So, I took the aspects of business, and I applied it to our highly regulated field. And it worked. And now I teach people how to do exactly that.

PATRICK CASALE: That's awesome. And I think that's really relatable too. Like, for me, when I started my group practice, it was a situation where I was like, "I'm growing, I'm growing. I'm growing. It's COVID. I'm taking on more clients than I can really handle."

But I'm like, "But I'm working from home. So, like, am I really using that much energy?" Obviously, yes.

And one day, a friend reached out was like, "Hey, would you hire me so I can get the hell out of the hospital system?"

And I was like, "Why would you come work for me if I can teach you how to do this? Like, that's what I do." And he's like, "I just want camaraderie. I want connection. I don't want to deal with the business side of things."

And we've been a group practice for a little over three years. And our retention rates are unbelievably high. I think we hit 1.8 million in revenue this year as a first-year W-2 practice.

NICOLE McCANCE: Yay, congrats.

PATRICK CASALE: Thanks. And, you know, the ability to offer more jobs, to see more clients, to help more people, and for me to take [INDICERNIBLE 00:03:39] back as the person who really is no longer practicing as a therapist.

NICOLE McCANCE: Can I just say, we are so lucky that we get to make, like have a very… the number you just said is a very successful business, your parents can be really proud, and make a big difference that desperately needs the difference on this planet right now.

PATRICK CASALE: Yeah, absolutely. And that's the thing is like when you step back, and you kind of zoom out of your business instead of you're always working in it, because you're like putting out fire, it's like, okay, how can we continue to expand in a way where our business prioritizes people over profit? I want to make sure people are making a good living. It feels like they have a good supportive environment, very different than community mental health or other practices out there. And how do we stay afloat to ensure that if I do decide I want to sell down the road, that that's an option? Because most of those things can happen. And I think you just need to know how to strategize and do these things in order to grow in a way that makes sense.

So, you grew pretty rapidly. Do you want to talk about… a lot of people that I come in contact with are, "Nobody wants to work, nobody wants to apply." I'm like, "I just got a hundred applications over a two-week period. And I can't even go through all of them."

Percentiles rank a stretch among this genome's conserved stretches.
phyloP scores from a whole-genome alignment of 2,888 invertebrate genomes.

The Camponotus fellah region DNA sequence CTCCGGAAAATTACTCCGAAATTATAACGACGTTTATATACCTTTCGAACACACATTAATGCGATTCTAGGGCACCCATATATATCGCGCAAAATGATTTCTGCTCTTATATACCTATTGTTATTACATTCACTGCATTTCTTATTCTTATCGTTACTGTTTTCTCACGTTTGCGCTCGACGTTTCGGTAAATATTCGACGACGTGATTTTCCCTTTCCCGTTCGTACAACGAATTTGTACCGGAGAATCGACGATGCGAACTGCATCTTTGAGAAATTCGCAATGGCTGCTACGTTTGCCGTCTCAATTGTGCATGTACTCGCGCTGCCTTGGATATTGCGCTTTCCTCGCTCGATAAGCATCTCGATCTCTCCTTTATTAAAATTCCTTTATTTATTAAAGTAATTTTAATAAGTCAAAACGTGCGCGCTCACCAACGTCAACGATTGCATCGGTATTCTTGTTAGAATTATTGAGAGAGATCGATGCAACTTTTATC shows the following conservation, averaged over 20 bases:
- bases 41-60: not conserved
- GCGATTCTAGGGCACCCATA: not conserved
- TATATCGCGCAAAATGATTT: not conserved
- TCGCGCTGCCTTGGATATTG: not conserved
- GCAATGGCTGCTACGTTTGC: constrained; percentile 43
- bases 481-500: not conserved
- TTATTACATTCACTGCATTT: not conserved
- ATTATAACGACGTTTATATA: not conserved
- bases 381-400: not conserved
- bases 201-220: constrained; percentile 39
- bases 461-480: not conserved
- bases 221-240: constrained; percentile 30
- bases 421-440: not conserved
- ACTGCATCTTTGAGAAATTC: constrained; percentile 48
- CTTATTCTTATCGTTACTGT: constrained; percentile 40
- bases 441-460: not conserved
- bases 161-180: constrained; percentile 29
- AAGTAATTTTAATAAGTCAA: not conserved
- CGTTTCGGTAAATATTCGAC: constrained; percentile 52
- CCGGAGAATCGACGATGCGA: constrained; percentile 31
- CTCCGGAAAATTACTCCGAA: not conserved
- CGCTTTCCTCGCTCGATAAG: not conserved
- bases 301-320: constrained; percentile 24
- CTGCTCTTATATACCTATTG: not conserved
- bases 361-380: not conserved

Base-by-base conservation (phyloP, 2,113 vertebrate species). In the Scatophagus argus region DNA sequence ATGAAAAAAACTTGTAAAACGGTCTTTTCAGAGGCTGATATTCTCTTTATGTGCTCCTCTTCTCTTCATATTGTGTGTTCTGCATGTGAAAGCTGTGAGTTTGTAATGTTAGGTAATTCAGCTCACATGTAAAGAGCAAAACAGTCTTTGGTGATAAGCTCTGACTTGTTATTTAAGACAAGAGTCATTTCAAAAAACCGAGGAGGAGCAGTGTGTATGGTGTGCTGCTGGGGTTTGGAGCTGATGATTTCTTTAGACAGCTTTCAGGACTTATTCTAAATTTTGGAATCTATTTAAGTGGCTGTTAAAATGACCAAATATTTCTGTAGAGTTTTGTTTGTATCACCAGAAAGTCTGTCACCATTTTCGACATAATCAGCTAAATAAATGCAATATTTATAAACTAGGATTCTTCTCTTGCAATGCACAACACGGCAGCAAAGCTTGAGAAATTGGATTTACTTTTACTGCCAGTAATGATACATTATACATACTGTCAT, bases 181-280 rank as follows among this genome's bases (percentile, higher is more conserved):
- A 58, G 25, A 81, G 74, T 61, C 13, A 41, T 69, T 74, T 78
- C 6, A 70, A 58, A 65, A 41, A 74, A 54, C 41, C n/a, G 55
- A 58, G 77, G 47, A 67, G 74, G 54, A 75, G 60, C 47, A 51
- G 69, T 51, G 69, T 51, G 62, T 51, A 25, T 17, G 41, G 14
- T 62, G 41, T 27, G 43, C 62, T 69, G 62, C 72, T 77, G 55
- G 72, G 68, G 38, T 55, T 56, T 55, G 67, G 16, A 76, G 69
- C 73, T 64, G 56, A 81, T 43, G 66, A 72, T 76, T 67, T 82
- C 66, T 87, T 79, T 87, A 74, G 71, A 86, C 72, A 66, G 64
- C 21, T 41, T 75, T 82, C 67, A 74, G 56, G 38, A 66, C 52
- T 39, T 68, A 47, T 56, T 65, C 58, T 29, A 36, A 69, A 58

So, I don't think that's true. I think if you make good culture, then people will be attracted. And I think that's all you really have to do. So, tell us a little bit about what your process was like.

NICOLE McCANCE: Yes. Before I do, I just want to touch on that. I do have tons of Americans in my coaching program and Canadians. It does depend where you live. New Jersey, I don't know why they really struggle to hire. You know, other states, I mean, are way easier.

But just a little tip on that, have your job description be a love letter to them. And a lot of people at the top of their job description, they outline all their requirements, which is really boring, and you're going to look like everybody else. What if at the very top you put what's in it for them? I'm going to create your dream job. You know, we offer this, this, and that. And now they're listening, and they're going to apply. So, I think it really starts with a really good job description.

PATRICK CASALE: 100%. And I've done some coaching work with some folks about how to create a job description, because ours is like, do you want to work in a private practice without having to do any of the business side of things? And like, do you actually want four-day work weeks and self-care, and practice what we preach in a profession [CROSSTALK 00:06:21]-


PATRICK CASALE: …don't? So, if you can make your job description really personable, like you said, like a love letter to the people who are reading it, really showcasing, like, this is a place that is going to take care of you, not the traditional job offer that's like or job posting that's like, "Looking for licensed clinician, this type of experience…" This, this, this, this, bullet point bullet-

NICOLE McCANCE: Exactly. They're skimming over it.